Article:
Epic G 5 Geostorm And Northern Lights, May 10, 2024

Peter Engelmann, May 18, 2024

On the evening of Friday, May 10,  2024, a dream for many people came true. Seeing the aurora borealis, the mysterious Northern Lights. An extraordinary solar event made it possible. Northern Lights appeared not only in  Northern Latitudes but in many places from San Francisco to Italy to Lviv.

The reason was the most intense solar storm in decades. A barrage of CMES (Coronal Mass Ejections) and Solar Flares launched clouds of charged particles and magnetic fields toward Earth. This led to the strongest solar storm within the last two decades and probably created one of the strongest displays of aurora borealis in the past 500 years according to NASA. https://science.nasa.gov/science-research/heliophysics/how-nasa-tracked-the-most-intense-solar-storm-in-decades/

NASA said this storm was so strong it was only paralleled by famous events in 1958 and 2003. The National Oceanic and Atmospheric Administration’s Space Weather Prediction Center warned about the upcoming storm because solar storms can seriously affect satellites, and power grids and endanger the health of astronauts. However, unlike the Carrington Event (https://en.wikipedia.org/wiki/Carrington_Event), no serious outages or damages were reported.

Therefore this epic geo-storm became an event for enthusiastic nature lovers, scientists, photographers, and filmmakers. Since mobile phones are more light-sensitive they show the aurora borealis better than the naked eye. Furthermore, pictures with mobile phones and posted on social media showed us the broad variety of the ever-changing otherworldly Northern Lights.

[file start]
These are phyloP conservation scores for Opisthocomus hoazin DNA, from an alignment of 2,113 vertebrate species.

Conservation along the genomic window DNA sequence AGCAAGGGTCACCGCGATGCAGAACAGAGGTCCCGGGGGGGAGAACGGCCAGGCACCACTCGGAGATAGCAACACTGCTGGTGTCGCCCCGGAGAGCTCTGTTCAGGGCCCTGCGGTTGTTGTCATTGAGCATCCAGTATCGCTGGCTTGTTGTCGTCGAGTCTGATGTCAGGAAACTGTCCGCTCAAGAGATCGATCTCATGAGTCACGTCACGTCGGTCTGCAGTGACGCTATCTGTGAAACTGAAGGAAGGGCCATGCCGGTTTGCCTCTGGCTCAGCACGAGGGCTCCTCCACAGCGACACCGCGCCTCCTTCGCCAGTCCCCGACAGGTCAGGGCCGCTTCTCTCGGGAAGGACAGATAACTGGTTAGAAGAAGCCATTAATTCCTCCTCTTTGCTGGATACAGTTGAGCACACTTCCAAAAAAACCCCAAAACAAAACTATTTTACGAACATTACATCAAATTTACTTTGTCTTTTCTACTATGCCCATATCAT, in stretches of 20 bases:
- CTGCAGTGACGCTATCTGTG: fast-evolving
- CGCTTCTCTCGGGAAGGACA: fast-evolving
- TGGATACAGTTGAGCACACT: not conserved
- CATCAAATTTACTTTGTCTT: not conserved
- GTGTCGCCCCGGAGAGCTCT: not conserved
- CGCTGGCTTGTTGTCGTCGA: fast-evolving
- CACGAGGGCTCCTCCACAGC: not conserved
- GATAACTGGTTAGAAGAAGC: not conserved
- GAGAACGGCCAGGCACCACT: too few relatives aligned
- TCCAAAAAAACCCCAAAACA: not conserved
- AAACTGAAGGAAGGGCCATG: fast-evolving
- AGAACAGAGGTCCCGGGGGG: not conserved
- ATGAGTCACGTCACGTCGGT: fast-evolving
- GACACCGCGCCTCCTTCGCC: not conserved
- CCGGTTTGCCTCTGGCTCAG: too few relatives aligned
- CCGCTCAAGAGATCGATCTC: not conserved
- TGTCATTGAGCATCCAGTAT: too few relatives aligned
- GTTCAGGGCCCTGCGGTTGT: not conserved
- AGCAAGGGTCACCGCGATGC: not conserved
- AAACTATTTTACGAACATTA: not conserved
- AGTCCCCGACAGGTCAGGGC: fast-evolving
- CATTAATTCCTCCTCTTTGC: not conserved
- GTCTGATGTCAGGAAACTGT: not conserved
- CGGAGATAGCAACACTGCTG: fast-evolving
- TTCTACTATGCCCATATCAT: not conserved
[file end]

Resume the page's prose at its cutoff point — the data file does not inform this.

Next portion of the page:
There also is scientific value to this. The extraordinary event produced for scientists highly valuable material they will now study for years. NASA is collecting the pictures taken by enthusiasts around the globe for research (https://aurorasaurus.org/).

The storm reached the highest level G5 and happened in the midst of the most activity during the 11-year cycle of the sun. Astronomers have also been following huge sunspots for months now.

How to know if Aurora Borealis is happening?

The extraordinary G5 event triggered the interest of many.  People who missed the Northern Lights would love to see them. One way to keep informed is to check the Space Weather Forecast and its Aurora 30-minute forecast ( https://www.swpc.noaa.gov/products/aurora-30-minute-forecast) It might be necessary to do some research to properly understand the page, but there are numerous YT videos about aurora borealis out there. Please don’t compare it too much with the weather forecast. Compared to meteorology space weather forecast is relatively new and there are limited measurement instruments out there. Scientists are still learning. Thus the first thing we need to learn is a lot of patience. I also recommend reading astronomer forums on social media regularly  But how do you know an aurora borealis is happening at your place? Is it worth driving or walking in the middle of the night? I can only tell what I did: When I learned about the possibility I checked a photo-webcam side every 10 minutes on my computer. I detected the aurora borealis first on the Zugspitze-Webcam in Bavaria. You might want to watch out for webcams looking towards the North. Because in the Northern Hemisphere, you usually see them in the Northern sky and vice versa in the Southern Hemisphere.

What are the conditions for watching the Northern Lights?